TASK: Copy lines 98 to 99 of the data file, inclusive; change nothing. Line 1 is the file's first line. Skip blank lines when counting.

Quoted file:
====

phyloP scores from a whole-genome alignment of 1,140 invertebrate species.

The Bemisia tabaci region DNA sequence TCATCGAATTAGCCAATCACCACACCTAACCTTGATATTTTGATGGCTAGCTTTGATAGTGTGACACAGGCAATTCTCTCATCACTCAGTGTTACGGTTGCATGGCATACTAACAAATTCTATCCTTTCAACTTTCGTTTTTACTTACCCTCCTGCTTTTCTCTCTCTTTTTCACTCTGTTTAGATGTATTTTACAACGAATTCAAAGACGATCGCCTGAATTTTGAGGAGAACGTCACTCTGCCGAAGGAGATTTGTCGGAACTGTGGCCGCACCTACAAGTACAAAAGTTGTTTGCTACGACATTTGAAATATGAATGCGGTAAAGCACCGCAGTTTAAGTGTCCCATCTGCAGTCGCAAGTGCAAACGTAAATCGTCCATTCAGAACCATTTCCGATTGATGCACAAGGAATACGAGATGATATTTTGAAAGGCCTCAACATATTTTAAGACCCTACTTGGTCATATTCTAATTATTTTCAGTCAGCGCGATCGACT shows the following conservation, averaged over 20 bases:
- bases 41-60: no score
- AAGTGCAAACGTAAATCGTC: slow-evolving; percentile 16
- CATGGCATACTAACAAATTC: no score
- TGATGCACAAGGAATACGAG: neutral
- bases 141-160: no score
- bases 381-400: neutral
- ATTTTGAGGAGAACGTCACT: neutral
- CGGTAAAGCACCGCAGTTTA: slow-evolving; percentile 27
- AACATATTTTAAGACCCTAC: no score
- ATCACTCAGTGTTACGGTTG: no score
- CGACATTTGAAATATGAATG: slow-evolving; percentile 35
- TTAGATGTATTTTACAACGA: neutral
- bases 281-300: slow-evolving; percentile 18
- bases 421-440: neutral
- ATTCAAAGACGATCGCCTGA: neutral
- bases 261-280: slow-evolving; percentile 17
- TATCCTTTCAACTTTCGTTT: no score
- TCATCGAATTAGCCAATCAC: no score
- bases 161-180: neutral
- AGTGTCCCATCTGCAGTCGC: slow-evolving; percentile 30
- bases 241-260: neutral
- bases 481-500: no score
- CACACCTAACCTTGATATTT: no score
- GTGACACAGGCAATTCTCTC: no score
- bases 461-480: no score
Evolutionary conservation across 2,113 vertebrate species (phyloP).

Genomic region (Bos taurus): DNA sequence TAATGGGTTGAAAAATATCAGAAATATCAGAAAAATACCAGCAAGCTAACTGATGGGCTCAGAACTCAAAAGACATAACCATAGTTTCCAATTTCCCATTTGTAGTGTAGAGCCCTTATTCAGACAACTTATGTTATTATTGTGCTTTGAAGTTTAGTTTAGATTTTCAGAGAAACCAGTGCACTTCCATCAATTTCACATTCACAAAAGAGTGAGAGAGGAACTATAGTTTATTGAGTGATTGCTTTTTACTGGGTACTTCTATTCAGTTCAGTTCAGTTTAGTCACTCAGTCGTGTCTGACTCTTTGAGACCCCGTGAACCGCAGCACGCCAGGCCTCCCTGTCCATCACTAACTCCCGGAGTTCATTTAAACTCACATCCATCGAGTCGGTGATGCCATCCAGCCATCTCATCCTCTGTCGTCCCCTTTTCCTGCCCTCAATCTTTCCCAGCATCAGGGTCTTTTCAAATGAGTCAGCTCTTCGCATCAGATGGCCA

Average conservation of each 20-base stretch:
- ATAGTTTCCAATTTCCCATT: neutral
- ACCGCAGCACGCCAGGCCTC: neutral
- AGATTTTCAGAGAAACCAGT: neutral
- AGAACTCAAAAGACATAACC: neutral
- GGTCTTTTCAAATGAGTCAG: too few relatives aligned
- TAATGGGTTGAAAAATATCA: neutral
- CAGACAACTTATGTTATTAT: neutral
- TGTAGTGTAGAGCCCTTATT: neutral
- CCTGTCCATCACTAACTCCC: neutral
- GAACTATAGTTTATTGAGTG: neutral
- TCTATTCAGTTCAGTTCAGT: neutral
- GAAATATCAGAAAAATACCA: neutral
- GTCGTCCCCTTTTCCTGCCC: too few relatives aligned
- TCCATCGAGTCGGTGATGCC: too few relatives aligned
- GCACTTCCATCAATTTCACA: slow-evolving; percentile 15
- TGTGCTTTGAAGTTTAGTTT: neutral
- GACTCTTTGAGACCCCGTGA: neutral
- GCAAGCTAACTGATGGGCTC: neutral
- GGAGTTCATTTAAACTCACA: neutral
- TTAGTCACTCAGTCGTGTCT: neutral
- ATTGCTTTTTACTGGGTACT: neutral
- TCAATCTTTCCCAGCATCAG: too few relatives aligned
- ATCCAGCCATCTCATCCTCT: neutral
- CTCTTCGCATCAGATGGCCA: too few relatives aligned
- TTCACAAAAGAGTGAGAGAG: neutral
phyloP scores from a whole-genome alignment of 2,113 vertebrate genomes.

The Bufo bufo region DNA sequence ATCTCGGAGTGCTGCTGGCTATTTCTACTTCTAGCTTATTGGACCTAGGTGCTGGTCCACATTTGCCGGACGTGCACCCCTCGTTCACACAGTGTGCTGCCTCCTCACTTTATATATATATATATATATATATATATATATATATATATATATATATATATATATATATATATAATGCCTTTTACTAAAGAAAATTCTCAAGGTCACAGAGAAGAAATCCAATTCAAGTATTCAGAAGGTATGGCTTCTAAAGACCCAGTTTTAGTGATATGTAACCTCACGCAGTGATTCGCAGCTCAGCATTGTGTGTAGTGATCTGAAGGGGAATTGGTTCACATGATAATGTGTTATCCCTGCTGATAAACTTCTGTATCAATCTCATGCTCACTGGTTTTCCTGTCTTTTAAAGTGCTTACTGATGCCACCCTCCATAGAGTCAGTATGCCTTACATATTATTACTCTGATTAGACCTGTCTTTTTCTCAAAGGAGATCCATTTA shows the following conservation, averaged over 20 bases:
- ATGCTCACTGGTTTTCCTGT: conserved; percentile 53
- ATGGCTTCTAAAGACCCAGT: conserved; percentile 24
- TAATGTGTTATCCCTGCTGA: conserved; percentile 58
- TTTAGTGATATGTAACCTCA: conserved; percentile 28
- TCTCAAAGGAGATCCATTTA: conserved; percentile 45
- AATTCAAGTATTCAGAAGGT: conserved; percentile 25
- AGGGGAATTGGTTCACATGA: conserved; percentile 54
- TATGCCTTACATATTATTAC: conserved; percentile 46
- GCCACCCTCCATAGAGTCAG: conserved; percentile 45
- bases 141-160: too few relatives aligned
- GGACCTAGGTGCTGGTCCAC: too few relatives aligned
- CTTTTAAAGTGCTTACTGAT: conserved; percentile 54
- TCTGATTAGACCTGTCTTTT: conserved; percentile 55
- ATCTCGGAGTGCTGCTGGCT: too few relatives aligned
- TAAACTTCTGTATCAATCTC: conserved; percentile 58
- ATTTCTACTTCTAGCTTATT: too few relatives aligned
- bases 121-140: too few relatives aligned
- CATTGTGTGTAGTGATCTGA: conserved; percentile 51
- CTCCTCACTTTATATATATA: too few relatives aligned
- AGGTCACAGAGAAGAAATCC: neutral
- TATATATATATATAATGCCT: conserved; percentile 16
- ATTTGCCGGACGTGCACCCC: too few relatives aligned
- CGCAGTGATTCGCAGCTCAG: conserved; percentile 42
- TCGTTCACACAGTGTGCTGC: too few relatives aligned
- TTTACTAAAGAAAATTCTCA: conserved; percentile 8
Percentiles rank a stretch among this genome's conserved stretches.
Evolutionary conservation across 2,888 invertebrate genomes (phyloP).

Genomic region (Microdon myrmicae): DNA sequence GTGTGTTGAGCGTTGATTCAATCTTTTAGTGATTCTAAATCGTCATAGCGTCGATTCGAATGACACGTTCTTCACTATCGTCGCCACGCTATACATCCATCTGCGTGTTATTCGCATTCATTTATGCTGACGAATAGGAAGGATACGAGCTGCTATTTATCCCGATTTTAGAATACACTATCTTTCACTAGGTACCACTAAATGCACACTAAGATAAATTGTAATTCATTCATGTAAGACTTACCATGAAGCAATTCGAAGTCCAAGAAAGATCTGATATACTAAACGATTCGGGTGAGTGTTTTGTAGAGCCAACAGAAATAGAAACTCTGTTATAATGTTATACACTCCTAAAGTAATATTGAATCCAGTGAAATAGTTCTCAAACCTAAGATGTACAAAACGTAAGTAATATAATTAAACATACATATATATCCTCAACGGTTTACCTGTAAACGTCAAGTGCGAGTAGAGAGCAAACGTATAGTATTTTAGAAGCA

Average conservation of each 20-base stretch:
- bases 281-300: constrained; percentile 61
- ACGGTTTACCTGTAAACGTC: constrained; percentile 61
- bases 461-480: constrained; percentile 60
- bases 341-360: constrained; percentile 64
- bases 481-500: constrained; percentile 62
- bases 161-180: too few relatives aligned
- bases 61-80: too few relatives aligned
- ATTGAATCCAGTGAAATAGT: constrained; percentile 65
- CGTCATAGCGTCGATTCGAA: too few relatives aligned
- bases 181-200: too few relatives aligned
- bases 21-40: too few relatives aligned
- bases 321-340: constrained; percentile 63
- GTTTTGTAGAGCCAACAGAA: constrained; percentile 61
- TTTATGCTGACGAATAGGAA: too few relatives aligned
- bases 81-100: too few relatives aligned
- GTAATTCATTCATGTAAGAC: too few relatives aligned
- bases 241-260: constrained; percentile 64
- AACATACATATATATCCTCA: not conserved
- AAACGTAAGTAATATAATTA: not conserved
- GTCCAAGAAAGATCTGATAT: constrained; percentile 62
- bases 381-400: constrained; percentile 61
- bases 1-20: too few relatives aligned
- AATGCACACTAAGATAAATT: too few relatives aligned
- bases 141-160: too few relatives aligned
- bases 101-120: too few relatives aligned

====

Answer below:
- bases 321-340: constrained; percentile 63
- GTTTTGTAGAGCCAACAGAA: constrained; percentile 61